message 34: by Jammies (new)

Jammies BunWat wrote: "Maxine wrote: "Give me a rational and well-thought-out argument and I may change my mind but arguments based on apochrypa and faith just don't cut it with me any more so I guess, when I give these people the finger (verbal or otherwise), it might seem a little rude. ..."

Hear hear!!
::Stands on chair and raises a glass to Maxine::

(psssst, maxine, apochrypha)"


*also raises glass in agreement*

(psssst, Bun, apocrypha)


message 35: by Jammies (new)

Jammies Pssstapocalyptic! :D Thank you for the laugh and for your good grace!


message 36: by Maxine (new)

Maxine | 47 comments Jammies wrote: "BunWat wrote: "Maxine wrote: "Give me a rational and well-thought-out argument and I may change my mind but arguments based on apochrypa and faith just don't cut it with me any more so I guess, whe..."

Crap, could I pass it off as a freudian slip?


message 37: by Jammies (new)

Jammies BunWat wrote: "Just FEI (For Everybody's Information) I really don't mind having my typos pointed out to me. People make mistakes. If everybody is too polite to tell me I'm walking around with my skirt tucked in..."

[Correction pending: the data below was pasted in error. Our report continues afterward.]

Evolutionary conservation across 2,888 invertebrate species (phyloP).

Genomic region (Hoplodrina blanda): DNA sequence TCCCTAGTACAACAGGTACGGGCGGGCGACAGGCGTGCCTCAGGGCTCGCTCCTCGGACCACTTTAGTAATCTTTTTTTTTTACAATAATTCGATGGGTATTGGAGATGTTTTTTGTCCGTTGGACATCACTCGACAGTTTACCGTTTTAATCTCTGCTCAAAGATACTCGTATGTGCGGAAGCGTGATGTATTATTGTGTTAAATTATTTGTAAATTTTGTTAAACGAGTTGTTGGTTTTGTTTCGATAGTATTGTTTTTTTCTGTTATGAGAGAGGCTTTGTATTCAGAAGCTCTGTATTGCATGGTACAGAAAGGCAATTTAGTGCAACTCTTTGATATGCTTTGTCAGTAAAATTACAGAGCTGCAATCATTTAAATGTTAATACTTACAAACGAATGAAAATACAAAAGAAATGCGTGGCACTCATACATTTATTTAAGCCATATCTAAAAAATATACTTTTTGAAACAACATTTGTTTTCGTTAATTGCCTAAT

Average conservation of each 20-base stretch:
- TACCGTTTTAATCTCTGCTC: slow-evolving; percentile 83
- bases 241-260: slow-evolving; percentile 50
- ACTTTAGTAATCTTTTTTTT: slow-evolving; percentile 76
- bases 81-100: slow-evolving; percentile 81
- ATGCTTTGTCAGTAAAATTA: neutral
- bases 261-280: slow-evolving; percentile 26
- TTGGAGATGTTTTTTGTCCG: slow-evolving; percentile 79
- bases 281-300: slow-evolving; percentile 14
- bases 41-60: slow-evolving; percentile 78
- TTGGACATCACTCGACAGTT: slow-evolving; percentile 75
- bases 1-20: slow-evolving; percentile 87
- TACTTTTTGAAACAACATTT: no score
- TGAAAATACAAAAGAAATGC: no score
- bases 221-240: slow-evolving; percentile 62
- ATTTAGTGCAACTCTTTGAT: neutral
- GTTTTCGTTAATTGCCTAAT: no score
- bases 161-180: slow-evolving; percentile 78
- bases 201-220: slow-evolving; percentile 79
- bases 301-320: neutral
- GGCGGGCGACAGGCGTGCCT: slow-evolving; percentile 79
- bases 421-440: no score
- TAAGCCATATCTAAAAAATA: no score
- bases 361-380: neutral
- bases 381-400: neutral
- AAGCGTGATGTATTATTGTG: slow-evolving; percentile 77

Also FEI, I do not make a habit of pointing out typos, but since Bun and I have discussed the typographical karma of making mistakes in a post when you're telling someone else about her mistake, I knew she would be as amused as I am when it happens to me.


message 38: by Jim (new)

Jim | 6485 comments It seems almost inevitable.


message 39: by Maxine (new)

Maxine | 47 comments My only excuse is that my spelling is so often corrected by my American spellcheck that I have a tendency to ignore it. Anyway apocrhyphal, apocrypha (or, as I like to say, apocrypa), potatoe, potato, spurious, Christian, it's all Greek to me.


message 40: by Phil (new)

Phil | 11605 comments BunWat wrote: "Its some variant of Murphy's Law, I'm sure."

Hehehe. Its what?